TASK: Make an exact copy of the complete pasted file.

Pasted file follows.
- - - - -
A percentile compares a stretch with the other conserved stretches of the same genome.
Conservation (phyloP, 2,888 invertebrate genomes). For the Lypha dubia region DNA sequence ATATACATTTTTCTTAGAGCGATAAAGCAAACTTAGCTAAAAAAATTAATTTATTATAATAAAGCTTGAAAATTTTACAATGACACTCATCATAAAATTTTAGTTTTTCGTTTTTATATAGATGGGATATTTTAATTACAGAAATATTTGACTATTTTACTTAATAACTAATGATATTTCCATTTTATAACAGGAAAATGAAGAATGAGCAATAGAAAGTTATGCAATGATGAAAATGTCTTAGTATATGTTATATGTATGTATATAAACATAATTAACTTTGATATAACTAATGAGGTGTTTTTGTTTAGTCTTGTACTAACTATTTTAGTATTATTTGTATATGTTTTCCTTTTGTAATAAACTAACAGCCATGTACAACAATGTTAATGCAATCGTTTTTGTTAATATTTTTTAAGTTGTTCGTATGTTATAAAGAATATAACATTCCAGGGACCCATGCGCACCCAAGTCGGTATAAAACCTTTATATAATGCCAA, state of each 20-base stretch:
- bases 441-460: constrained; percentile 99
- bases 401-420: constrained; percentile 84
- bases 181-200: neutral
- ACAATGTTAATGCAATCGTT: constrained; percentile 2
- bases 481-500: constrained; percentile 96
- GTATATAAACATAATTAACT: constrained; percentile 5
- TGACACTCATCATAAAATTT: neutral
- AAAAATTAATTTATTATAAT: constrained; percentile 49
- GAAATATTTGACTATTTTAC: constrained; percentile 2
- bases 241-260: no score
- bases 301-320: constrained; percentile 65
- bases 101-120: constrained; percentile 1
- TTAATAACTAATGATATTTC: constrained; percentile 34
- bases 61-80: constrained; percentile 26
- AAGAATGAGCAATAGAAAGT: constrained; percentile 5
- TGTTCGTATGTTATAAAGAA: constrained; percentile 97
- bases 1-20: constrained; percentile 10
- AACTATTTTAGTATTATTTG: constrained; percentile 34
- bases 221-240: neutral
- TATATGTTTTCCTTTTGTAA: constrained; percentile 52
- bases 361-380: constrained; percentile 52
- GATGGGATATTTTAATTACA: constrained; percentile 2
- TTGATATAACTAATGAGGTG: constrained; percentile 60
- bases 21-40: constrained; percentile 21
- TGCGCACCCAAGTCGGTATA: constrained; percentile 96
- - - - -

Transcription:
A percentile compares a stretch with the other conserved stretches of the same genome.
Conservation (phyloP, 2,888 invertebrate genomes). For the Lypha dubia region DNA sequence ATATACATTTTTCTTAGAGCGATAAAGCAAACTTAGCTAAAAAAATTAATTTATTATAATAAAGCTTGAAAATTTTACAATGACACTCATCATAAAATTTTAGTTTTTCGTTTTTATATAGATGGGATATTTTAATTACAGAAATATTTGACTATTTTACTTAATAACTAATGATATTTCCATTTTATAACAGGAAAATGAAGAATGAGCAATAGAAAGTTATGCAATGATGAAAATGTCTTAGTATATGTTATATGTATGTATATAAACATAATTAACTTTGATATAACTAATGAGGTGTTTTTGTTTAGTCTTGTACTAACTATTTTAGTATTATTTGTATATGTTTTCCTTTTGTAATAAACTAACAGCCATGTACAACAATGTTAATGCAATCGTTTTTGTTAATATTTTTTAAGTTGTTCGTATGTTATAAAGAATATAACATTCCAGGGACCCATGCGCACCCAAGTCGGTATAAAACCTTTATATAATGCCAA, state of each 20-base stretch:
- bases 441-460: constrained; percentile 99
- bases 401-420: constrained; percentile 84
- bases 181-200: neutral
- ACAATGTTAATGCAATCGTT: constrained; percentile 2
- bases 481-500: constrained; percentile 96
- GTATATAAACATAATTAACT: constrained; percentile 5
- TGACACTCATCATAAAATTT: neutral
- AAAAATTAATTTATTATAAT: constrained; percentile 49
- GAAATATTTGACTATTTTAC: constrained; percentile 2
- bases 241-260: no score
- bases 301-320: constrained; percentile 65
- bases 101-120: constrained; percentile 1
- TTAATAACTAATGATATTTC: constrained; percentile 34
- bases 61-80: constrained; percentile 26
- AAGAATGAGCAATAGAAAGT: constrained; percentile 5
- TGTTCGTATGTTATAAAGAA: constrained; percentile 97
- bases 1-20: constrained; percentile 10
- AACTATTTTAGTATTATTTG: constrained; percentile 34
- bases 221-240: neutral
- TATATGTTTTCCTTTTGTAA: constrained; percentile 52
- bases 361-380: constrained; percentile 52
- GATGGGATATTTTAATTACA: constrained; percentile 2
- TTGATATAACTAATGAGGTG: constrained; percentile 60
- bases 21-40: constrained; percentile 21
- TGCGCACCCAAGTCGGTATA: constrained; percentile 96